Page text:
Developer – Nippon Ichi Software
Publisher – NIS America
Platforms – Vita, PC (Reviewed)

I went into A Rose in the Twilight, not knowing what to expect. I knew it was a puzzle platformer. I knew Nippon Ichi made it. The art style drew my eye. But I wasn’t really ready for what the game was about.

A Rose in the Twilight is a puzzle platformer developed by Nippon Ichi Software of Disgaea fame. This is a very dark and disturbing take on the genre and you play a small girl named Rose and her giant partner. Deadly horrible things will happen to Rose throughout the game, and it’s part and parcel of getting through the puzzles and the castle. The entire premise is that Rose will die gruesome deaths, and she will need to die repeatedly to progress.

 

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The main puzzle solving mechanic is by using blood to give life to objects and letting time affect it. You obtain a blood charge by absorbing it from another object that already has blood and this balancing act is another part to note when solving puzzles. While the giant can pick up objects to throw or move them. The dynamic of balancing Rose and the giant is the basis for solving the game’s puzzles.

One of the series of levels doesn’t allow you to absorb blood but instead it gives you a watercan that can be filled with blood. Doing that introduced a host of new puzzles. It kept things feeling fresh and added some variety.

It’s a slow paced game and is not meant to be rushed through. It lends to the atmospheric levels, but because of it’s slow pace, that means slow walking speed too. It can be a little frustrating if you have to restart a room. Unless you really know what you’re doing, you will be restarting rooms pretty regularly. Dying will reset items, so if you’re past a point of no return in the room but the item was reset to a previous point, you’ll have to restart the room which involves killing yourself.

 

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Some puzzles require precision. Like when you’re supposed to stand on a very small area to avoid dying or using momentum to move a cart. But it just feels opposite of what the game is best at. Which is slow paced, atmospheric, logic puzzles.

There’s some pretty graphic imagery of the little girl being killed or committing suicide. Main doors between areas are opened by using torture or killing devices which is pretty graphic. While not much is shown, there’s implications of it, and since it’s happening to a little girl, it just adds even more to the disturbing nature of the game. But it fits in the game and doesn’t feel out of place. In fact, I would say it heightens the experience.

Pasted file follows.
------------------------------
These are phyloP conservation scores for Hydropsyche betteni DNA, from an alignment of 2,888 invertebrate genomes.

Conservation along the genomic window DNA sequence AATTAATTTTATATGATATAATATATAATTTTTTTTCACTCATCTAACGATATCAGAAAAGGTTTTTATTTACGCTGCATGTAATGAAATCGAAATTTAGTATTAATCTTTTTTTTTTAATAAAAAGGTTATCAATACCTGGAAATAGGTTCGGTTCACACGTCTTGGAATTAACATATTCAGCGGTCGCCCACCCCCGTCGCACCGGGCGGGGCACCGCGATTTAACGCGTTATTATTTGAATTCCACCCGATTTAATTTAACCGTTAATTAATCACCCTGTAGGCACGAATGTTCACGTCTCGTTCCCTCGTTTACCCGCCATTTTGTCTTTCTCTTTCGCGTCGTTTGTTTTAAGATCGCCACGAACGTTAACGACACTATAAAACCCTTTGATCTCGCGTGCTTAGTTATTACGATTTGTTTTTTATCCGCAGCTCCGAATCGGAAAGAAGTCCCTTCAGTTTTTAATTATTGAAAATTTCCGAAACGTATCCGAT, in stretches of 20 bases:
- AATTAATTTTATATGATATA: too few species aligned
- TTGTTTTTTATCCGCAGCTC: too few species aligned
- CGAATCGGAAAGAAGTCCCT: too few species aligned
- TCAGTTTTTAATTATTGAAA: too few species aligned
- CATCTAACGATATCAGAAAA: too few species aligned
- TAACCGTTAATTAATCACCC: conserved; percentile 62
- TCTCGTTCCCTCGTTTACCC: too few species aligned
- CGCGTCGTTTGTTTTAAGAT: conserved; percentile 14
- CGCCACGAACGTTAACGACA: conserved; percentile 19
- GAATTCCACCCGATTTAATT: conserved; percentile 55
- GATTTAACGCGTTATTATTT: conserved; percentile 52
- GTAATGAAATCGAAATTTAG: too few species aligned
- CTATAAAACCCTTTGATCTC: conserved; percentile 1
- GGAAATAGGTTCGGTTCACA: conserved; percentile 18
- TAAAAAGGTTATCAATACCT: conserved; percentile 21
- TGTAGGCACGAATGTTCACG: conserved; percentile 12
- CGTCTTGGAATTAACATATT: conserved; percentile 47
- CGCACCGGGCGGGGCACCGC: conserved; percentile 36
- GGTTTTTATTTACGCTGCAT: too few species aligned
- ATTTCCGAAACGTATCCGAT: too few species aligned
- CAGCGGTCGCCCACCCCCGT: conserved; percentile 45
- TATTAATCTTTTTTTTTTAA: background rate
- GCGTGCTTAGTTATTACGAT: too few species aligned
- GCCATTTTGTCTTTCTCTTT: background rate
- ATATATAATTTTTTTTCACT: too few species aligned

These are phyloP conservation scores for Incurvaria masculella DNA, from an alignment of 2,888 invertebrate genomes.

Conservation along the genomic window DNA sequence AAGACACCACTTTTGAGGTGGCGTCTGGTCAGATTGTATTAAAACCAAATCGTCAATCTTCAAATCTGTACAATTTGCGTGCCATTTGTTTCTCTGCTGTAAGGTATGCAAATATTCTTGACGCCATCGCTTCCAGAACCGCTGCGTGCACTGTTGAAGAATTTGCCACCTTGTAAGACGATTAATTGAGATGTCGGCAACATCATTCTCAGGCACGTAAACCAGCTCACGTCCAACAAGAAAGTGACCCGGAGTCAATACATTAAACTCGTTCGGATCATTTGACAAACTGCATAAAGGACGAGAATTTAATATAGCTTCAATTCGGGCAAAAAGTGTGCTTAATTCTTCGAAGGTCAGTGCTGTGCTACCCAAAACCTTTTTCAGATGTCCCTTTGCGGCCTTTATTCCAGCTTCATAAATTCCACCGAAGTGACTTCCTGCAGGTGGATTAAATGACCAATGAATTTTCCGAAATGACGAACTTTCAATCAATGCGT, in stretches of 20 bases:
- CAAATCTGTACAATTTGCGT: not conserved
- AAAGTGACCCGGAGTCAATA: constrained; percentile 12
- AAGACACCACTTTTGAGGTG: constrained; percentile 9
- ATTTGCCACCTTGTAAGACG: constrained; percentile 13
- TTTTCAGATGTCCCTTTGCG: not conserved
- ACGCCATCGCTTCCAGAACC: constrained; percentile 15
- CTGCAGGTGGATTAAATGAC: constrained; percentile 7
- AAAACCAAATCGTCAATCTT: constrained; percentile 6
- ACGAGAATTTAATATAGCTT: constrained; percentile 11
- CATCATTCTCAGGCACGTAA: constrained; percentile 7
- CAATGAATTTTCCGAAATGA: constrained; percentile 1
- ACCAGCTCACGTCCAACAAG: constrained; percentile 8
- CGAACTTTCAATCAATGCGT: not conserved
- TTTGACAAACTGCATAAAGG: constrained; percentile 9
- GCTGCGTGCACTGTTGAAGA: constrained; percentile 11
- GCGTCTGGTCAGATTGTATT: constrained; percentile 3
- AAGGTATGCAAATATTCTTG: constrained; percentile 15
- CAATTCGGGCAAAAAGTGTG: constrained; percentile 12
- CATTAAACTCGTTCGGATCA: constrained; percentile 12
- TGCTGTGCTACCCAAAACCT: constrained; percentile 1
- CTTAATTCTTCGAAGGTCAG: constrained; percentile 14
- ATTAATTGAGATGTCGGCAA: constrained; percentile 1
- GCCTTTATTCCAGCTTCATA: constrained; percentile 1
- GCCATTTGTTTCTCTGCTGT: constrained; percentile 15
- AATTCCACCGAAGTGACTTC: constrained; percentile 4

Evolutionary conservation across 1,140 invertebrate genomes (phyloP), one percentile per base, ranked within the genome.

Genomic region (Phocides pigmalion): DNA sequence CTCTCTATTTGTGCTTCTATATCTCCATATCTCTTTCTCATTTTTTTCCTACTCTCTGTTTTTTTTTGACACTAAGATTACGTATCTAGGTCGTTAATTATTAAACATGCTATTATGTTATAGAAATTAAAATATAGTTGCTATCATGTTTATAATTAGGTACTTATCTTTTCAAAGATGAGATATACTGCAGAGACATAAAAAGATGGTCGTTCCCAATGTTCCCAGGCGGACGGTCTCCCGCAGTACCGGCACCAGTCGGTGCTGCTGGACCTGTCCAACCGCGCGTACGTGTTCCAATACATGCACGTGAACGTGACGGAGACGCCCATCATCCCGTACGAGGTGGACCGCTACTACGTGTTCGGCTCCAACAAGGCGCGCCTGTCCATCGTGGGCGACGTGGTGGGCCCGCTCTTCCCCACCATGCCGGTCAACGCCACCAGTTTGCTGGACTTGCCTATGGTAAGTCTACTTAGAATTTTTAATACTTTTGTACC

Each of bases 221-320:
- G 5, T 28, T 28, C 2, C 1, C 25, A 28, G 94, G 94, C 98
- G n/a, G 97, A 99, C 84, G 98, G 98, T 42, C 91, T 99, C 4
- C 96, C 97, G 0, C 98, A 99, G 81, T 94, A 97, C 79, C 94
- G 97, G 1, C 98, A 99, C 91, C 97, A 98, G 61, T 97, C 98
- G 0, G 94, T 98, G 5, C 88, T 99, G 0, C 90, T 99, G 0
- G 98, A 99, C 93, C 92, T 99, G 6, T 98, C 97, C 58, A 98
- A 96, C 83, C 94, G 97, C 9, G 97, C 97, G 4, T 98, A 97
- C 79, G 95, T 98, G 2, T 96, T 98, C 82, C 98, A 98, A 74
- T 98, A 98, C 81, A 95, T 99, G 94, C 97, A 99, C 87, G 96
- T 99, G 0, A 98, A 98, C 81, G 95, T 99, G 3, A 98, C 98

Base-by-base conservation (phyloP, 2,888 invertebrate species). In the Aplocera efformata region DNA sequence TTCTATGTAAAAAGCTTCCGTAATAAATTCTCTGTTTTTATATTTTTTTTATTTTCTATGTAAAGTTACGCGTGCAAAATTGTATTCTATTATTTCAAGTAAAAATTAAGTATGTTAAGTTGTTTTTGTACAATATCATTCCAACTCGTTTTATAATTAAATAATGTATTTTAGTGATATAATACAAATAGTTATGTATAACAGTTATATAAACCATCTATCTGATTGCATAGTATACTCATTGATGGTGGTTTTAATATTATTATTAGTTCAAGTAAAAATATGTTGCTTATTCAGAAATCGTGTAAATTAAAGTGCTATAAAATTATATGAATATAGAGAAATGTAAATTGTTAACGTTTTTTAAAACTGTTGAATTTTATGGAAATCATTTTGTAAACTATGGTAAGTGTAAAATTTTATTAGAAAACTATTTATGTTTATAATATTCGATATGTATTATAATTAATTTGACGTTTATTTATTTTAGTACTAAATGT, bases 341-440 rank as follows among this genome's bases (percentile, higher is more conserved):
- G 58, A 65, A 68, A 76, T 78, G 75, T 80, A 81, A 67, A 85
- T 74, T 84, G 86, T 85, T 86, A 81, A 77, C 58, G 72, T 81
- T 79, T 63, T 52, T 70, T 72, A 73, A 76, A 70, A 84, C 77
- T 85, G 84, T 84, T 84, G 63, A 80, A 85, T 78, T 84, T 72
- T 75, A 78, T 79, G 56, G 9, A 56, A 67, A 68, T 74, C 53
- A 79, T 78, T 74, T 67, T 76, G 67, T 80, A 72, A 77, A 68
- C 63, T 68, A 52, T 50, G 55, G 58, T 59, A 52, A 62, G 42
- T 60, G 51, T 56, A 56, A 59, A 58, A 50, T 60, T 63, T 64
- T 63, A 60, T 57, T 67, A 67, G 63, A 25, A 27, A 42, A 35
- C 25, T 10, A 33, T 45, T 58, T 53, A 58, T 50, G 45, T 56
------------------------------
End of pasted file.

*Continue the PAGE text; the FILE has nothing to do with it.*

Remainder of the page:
The beautiful part about the game however, is it’s art and storytelling. Your characters do not talk. You understand how your character is feeling through facial expressions and body language. Some backstory is also given to you by finding books and blood memories, which are special type of blood that carries the memories of the deceased. It gives a presentation of what happened before. The game combines both visual and traditional storytelling really well and was what compelled me to keep going even if some of the puzzles just feel frustratingly cheap.

 

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The game uses a very bland colour palette. Most black, white, grey and some browns. It makes the blood stand out with its crimson red and while this is not unique and other games have done the blood red contrast before, there wasn’t another more suitable colour palette for A Rose in the Twilight.

It’s a really intriguing, dark and disturbing take on a fairy tale. It’s a tough one to recommend though, because while the main puzzle solving mechanics are interesting, the actual puzzles themselves can feel really frustrating. And for those that love a dark story, especially one that is this good and well presented, their enjoyment might be cut short by, again, the frustrating puzzles. If these are minor issues for you, I say get this game.

Score: 7/10

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